Some gay men very often pose, especially when they are trying to put on the facade of a macho cowboy so that no one will really know what they are. Many of this film's elements Symkus doesn't get or complains about stunningly tell the story, and are all woven together by Ang Lee's genius.
Maybe after thinking about it, Ed Symkus will eventually get it. At least that happened to me with The Hours.
Thomas J. Armitage & r & Spokane, Wash.
The Meat Disease & r & According to Monday's report by U.S. Centers for Medicare and Medicaid Services, the national cost of medical care has escalated to $1.9 trillion in 2004. This represents a 7.9 percent increase over the previous year, or nearly three times the 2.7 percent rate of inflation.
In terms of the national economy, the cost of medical care now accounts for a record 16 percent of our gross domestic product and ruins the profitability and international competitiveness of our industries. In personal terms, it amounts to $6,500 for every American, or $15,500 per household. It represents a major financial burden, lost productivity, personal misery and premature death.
The real tragedy is that most of the diseases associated with the outrageous cost of medical care are self-inflicted through flawed lifestyles. These include inactivity, smoking, substance abuse and meat consumption.
Yes, meat consumption. According to the U.S. National Center for Health Statistics, nearly 1.4 million Americans are disabled, then killed prematurely each year by heart disease, stroke, cancer, diabetes, and other chronic diseases that have been linked conclusively with consumption of animal products. That accounts for 56 percent of all deaths, and presumably, for a similar percentage of medical costs, or more than a trillion dollars.
Most of us have no control over the national cost of medical care. But, each of us has a great deal of control over our household's $15,500 share every time we visit our local supermarket.
Samuel Davidson & r & Spokane Valley, Wash.
What Is It Good For? & r & This war makes me see how blind and naive we have become as a country. I have so many questions and I feel I'm one of very few asking them. If our sons, daughters, friends, and loved ones are dying for the good of our country, we need to know specifically what they are dying for.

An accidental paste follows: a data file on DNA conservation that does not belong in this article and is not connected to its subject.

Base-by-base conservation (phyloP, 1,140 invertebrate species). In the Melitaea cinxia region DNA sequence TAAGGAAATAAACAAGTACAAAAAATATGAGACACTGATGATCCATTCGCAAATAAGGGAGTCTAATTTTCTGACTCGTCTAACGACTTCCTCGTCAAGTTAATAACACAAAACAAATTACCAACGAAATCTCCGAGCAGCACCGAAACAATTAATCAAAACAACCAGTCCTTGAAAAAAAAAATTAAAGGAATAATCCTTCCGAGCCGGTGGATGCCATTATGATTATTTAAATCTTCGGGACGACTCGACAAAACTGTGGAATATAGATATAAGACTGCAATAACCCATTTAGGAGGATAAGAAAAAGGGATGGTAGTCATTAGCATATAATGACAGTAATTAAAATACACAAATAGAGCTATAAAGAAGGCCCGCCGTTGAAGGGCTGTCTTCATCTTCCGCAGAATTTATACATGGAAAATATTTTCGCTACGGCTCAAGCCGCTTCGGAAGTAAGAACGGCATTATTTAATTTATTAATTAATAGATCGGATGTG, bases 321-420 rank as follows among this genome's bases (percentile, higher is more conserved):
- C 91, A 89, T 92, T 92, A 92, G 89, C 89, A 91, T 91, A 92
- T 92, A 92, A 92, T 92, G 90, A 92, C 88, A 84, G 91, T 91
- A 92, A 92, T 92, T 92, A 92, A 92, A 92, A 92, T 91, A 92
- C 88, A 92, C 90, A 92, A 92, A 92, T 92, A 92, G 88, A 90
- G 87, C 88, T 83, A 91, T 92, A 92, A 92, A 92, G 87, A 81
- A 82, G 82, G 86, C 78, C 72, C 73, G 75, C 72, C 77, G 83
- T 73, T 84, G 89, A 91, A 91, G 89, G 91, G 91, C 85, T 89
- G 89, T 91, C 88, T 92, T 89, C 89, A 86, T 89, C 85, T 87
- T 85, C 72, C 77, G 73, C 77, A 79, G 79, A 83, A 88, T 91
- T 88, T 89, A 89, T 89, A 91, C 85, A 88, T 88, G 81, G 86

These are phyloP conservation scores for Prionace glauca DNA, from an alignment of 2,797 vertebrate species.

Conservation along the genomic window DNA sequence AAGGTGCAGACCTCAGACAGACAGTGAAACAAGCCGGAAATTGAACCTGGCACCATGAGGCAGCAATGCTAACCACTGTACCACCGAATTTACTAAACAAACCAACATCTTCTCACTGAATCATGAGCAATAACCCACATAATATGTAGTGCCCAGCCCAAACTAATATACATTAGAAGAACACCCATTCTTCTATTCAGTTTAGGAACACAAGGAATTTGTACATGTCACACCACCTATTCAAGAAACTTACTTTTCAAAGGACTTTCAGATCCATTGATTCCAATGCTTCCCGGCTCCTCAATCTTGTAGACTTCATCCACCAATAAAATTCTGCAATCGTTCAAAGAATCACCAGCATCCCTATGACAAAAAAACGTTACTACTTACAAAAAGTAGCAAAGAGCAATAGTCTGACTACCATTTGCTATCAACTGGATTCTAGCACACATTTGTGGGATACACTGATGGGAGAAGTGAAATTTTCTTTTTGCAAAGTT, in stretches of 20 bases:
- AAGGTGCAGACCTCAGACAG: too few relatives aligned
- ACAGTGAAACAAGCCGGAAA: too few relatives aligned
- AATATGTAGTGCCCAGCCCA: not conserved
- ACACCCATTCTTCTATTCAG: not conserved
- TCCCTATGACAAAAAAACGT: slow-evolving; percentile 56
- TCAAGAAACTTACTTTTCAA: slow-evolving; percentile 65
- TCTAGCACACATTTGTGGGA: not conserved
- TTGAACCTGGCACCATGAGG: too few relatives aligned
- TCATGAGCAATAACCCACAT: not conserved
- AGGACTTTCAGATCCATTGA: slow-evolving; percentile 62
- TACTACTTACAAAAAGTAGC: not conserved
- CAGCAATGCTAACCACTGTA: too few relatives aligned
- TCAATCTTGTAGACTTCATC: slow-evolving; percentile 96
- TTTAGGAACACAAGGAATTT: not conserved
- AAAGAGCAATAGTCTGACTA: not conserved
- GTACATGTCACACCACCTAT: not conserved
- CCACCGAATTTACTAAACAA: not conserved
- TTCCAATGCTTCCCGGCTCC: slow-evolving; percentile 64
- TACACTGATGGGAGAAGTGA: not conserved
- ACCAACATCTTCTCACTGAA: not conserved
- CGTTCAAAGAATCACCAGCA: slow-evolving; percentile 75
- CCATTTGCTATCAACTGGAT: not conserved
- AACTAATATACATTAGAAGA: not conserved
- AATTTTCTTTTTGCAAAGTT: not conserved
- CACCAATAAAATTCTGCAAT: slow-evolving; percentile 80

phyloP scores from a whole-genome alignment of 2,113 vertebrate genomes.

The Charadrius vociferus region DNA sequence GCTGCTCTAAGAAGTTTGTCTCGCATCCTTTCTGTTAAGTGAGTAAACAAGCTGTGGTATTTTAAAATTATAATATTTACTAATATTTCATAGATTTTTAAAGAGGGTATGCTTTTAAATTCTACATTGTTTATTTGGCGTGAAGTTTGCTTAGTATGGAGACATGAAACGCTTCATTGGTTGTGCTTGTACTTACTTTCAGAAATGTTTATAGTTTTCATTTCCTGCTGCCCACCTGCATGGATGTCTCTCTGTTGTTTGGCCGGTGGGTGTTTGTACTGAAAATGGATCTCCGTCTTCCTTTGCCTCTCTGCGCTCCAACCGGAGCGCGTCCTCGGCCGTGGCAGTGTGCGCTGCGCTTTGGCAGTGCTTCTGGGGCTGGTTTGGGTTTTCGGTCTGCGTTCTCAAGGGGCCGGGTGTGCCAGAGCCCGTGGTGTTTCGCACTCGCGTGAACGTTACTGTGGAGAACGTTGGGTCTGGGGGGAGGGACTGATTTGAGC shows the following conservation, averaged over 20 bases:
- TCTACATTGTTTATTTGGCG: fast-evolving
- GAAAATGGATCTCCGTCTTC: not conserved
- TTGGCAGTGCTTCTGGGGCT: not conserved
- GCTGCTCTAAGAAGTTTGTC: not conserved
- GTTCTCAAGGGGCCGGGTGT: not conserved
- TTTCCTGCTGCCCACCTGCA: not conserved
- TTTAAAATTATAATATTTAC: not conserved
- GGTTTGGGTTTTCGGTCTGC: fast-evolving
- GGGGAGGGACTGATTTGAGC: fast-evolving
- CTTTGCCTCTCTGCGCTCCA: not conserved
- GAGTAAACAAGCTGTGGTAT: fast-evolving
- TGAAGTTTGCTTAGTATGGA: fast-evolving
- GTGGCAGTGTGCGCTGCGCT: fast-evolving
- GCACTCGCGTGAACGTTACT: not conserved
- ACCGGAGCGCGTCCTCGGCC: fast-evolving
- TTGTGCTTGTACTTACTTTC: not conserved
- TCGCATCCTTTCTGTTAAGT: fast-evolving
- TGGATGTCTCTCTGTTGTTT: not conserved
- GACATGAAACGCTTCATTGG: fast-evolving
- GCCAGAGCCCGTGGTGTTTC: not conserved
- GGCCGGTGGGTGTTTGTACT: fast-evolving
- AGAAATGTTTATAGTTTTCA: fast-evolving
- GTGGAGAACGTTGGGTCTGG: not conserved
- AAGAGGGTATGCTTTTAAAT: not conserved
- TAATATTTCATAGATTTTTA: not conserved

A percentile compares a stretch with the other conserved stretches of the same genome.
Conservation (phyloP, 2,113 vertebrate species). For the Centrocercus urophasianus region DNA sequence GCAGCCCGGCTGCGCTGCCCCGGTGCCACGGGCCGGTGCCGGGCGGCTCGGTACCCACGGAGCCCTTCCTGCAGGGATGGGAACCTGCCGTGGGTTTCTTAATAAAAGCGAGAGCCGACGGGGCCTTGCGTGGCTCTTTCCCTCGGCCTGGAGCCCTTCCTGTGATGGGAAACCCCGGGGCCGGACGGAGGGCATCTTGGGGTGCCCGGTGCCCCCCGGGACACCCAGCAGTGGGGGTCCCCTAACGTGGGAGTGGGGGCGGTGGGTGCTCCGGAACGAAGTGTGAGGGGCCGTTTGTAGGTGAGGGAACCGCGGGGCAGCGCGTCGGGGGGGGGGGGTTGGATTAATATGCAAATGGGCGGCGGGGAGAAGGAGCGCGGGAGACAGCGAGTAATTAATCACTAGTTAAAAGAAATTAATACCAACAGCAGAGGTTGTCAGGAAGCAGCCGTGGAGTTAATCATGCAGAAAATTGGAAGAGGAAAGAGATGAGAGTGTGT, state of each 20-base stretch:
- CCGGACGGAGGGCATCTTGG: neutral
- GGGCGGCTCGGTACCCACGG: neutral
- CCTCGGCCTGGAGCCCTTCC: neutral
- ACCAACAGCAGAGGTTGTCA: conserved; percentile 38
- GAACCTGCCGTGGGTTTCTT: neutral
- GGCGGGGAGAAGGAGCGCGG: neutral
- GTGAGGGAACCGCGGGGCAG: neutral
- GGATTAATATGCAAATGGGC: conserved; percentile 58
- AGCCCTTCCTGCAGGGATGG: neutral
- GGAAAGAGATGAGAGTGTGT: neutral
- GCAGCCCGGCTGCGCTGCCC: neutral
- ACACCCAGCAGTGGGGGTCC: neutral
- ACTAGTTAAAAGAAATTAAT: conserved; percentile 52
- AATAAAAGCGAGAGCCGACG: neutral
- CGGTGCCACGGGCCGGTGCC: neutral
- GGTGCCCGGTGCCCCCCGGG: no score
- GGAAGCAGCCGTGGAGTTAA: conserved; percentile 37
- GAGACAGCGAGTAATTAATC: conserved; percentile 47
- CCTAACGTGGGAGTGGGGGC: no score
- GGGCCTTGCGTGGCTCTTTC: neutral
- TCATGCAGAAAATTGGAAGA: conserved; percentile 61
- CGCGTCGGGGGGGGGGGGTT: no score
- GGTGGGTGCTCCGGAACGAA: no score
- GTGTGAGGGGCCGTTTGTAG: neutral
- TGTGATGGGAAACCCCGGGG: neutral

Let me ask you a question. What are we at war for? Is it a war on terrorism, a war to regain order in Iraq and to take all control from Saddam Hussein, or a war because their "weapons of mass destruction" were a threat to us? I think at one point or another, our reason for this war was one of these. [But] It seems to me that all of these reasons have been ruled out, completed or proven to be false.
The war on terrorism was declared some time in March; less than two months later, Bush declared victory. The theory that there were weapons of mass destruction was proven wrong in that first month. Saddam Hussein was captured. He is now on trial, and elections in Iraq have taken place.
Bush recently spoke to us from the Oval Office. I was expecting him to present us with another excuse for why he feels we need to spend more money and risk more lives in the Middle East. From what I heard, he just told us to trust him. No new reasons and no new excuses. For me to trust the man who convinced us that this war is a good thing, I need to know why it's a good thing, what it's for, and most of al, what our intentions are. I need answers. I'm a 17-year-old high school student. I can't even vote yet and feel that somehow this entire country is being deceived, manipulated and lied to. I'm encouraging people to get involved in some way. Maybe we need to be asking more questions because we need some more answers.
Jake Szymanski & r & Coeur d'Alene, Idaho